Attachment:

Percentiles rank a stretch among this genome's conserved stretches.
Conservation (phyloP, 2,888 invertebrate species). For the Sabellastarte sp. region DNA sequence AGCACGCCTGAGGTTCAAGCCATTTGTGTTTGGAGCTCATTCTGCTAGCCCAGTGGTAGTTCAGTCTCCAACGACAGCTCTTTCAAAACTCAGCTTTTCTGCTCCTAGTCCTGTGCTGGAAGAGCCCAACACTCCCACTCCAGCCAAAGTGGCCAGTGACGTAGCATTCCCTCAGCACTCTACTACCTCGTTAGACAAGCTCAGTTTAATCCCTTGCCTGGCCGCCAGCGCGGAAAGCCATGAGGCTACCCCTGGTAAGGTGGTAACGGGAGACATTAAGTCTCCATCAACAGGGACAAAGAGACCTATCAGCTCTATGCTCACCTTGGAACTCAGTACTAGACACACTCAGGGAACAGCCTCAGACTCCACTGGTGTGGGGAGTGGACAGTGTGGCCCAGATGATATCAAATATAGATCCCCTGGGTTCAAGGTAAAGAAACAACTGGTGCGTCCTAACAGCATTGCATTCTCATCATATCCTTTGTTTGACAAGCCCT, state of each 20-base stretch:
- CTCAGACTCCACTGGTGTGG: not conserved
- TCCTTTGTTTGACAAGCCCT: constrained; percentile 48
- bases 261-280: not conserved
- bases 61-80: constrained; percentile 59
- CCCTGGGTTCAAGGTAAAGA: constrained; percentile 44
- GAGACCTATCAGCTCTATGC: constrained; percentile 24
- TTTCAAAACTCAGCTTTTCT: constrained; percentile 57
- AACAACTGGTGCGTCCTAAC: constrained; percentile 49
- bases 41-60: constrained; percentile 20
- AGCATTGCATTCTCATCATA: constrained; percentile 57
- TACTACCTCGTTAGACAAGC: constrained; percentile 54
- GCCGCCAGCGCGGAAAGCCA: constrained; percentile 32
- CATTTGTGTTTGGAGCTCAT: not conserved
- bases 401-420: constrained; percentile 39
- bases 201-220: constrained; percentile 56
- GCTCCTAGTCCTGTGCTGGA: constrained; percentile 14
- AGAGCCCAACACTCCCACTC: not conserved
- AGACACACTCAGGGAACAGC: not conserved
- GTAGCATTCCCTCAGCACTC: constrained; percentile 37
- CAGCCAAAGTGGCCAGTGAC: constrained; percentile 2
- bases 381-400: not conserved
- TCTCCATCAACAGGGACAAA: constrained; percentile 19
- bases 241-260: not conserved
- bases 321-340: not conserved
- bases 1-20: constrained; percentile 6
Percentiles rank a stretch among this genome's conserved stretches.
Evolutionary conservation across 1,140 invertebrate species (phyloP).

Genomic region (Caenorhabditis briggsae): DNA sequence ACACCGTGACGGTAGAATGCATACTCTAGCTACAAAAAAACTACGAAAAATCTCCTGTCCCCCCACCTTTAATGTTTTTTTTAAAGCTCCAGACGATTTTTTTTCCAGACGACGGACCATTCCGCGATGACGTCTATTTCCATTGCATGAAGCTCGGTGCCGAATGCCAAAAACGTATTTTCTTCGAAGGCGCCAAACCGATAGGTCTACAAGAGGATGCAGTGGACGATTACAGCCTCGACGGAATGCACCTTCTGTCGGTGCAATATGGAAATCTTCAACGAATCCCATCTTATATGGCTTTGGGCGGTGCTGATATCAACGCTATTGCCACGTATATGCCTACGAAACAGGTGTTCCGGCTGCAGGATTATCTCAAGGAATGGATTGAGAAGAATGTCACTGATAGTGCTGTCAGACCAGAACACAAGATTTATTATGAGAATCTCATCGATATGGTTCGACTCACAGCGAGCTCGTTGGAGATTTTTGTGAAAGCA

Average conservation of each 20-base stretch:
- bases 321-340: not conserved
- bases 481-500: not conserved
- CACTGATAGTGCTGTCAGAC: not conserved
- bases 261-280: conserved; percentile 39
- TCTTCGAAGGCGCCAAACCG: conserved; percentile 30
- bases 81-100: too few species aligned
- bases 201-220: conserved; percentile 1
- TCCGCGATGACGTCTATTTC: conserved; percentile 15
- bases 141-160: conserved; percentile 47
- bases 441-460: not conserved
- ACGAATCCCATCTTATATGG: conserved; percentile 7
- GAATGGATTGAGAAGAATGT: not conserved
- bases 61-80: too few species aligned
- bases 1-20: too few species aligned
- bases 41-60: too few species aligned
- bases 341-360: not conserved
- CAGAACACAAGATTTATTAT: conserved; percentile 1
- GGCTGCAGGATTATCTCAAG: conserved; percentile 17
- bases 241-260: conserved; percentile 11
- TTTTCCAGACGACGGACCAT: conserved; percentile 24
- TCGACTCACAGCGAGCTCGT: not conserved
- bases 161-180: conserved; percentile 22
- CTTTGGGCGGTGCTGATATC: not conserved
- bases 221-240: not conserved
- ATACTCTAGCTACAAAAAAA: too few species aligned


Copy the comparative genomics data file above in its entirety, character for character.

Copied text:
Percentiles rank a stretch among this genome's conserved stretches.
Conservation (phyloP, 2,888 invertebrate species). For the Sabellastarte sp. region DNA sequence AGCACGCCTGAGGTTCAAGCCATTTGTGTTTGGAGCTCATTCTGCTAGCCCAGTGGTAGTTCAGTCTCCAACGACAGCTCTTTCAAAACTCAGCTTTTCTGCTCCTAGTCCTGTGCTGGAAGAGCCCAACACTCCCACTCCAGCCAAAGTGGCCAGTGACGTAGCATTCCCTCAGCACTCTACTACCTCGTTAGACAAGCTCAGTTTAATCCCTTGCCTGGCCGCCAGCGCGGAAAGCCATGAGGCTACCCCTGGTAAGGTGGTAACGGGAGACATTAAGTCTCCATCAACAGGGACAAAGAGACCTATCAGCTCTATGCTCACCTTGGAACTCAGTACTAGACACACTCAGGGAACAGCCTCAGACTCCACTGGTGTGGGGAGTGGACAGTGTGGCCCAGATGATATCAAATATAGATCCCCTGGGTTCAAGGTAAAGAAACAACTGGTGCGTCCTAACAGCATTGCATTCTCATCATATCCTTTGTTTGACAAGCCCT, state of each 20-base stretch:
- CTCAGACTCCACTGGTGTGG: not conserved
- TCCTTTGTTTGACAAGCCCT: constrained; percentile 48
- bases 261-280: not conserved
- bases 61-80: constrained; percentile 59
- CCCTGGGTTCAAGGTAAAGA: constrained; percentile 44
- GAGACCTATCAGCTCTATGC: constrained; percentile 24
- TTTCAAAACTCAGCTTTTCT: constrained; percentile 57
- AACAACTGGTGCGTCCTAAC: constrained; percentile 49
- bases 41-60: constrained; percentile 20
- AGCATTGCATTCTCATCATA: constrained; percentile 57
- TACTACCTCGTTAGACAAGC: constrained; percentile 54
- GCCGCCAGCGCGGAAAGCCA: constrained; percentile 32
- CATTTGTGTTTGGAGCTCAT: not conserved
- bases 401-420: constrained; percentile 39
- bases 201-220: constrained; percentile 56
- GCTCCTAGTCCTGTGCTGGA: constrained; percentile 14
- AGAGCCCAACACTCCCACTC: not conserved
- AGACACACTCAGGGAACAGC: not conserved
- GTAGCATTCCCTCAGCACTC: constrained; percentile 37
- CAGCCAAAGTGGCCAGTGAC: constrained; percentile 2
- bases 381-400: not conserved
- TCTCCATCAACAGGGACAAA: constrained; percentile 19
- bases 241-260: not conserved
- bases 321-340: not conserved
- bases 1-20: constrained; percentile 6
Percentiles rank a stretch among this genome's conserved stretches.
Evolutionary conservation across 1,140 invertebrate species (phyloP).

Genomic region (Caenorhabditis briggsae): DNA sequence ACACCGTGACGGTAGAATGCATACTCTAGCTACAAAAAAACTACGAAAAATCTCCTGTCCCCCCACCTTTAATGTTTTTTTTAAAGCTCCAGACGATTTTTTTTCCAGACGACGGACCATTCCGCGATGACGTCTATTTCCATTGCATGAAGCTCGGTGCCGAATGCCAAAAACGTATTTTCTTCGAAGGCGCCAAACCGATAGGTCTACAAGAGGATGCAGTGGACGATTACAGCCTCGACGGAATGCACCTTCTGTCGGTGCAATATGGAAATCTTCAACGAATCCCATCTTATATGGCTTTGGGCGGTGCTGATATCAACGCTATTGCCACGTATATGCCTACGAAACAGGTGTTCCGGCTGCAGGATTATCTCAAGGAATGGATTGAGAAGAATGTCACTGATAGTGCTGTCAGACCAGAACACAAGATTTATTATGAGAATCTCATCGATATGGTTCGACTCACAGCGAGCTCGTTGGAGATTTTTGTGAAAGCA

Average conservation of each 20-base stretch:
- bases 321-340: not conserved
- bases 481-500: not conserved
- CACTGATAGTGCTGTCAGAC: not conserved
- bases 261-280: conserved; percentile 39
- TCTTCGAAGGCGCCAAACCG: conserved; percentile 30
- bases 81-100: too few species aligned
- bases 201-220: conserved; percentile 1
- TCCGCGATGACGTCTATTTC: conserved; percentile 15
- bases 141-160: conserved; percentile 47
- bases 441-460: not conserved
- ACGAATCCCATCTTATATGG: conserved; percentile 7
- GAATGGATTGAGAAGAATGT: not conserved
- bases 61-80: too few species aligned
- bases 1-20: too few species aligned
- bases 41-60: too few species aligned
- bases 341-360: not conserved
- CAGAACACAAGATTTATTAT: conserved; percentile 1
- GGCTGCAGGATTATCTCAAG: conserved; percentile 17
- bases 241-260: conserved; percentile 11
- TTTTCCAGACGACGGACCAT: conserved; percentile 24
- TCGACTCACAGCGAGCTCGT: not conserved
- bases 161-180: conserved; percentile 22
- CTTTGGGCGGTGCTGATATC: not conserved
- bases 221-240: not conserved
- ATACTCTAGCTACAAAAAAA: too few species aligned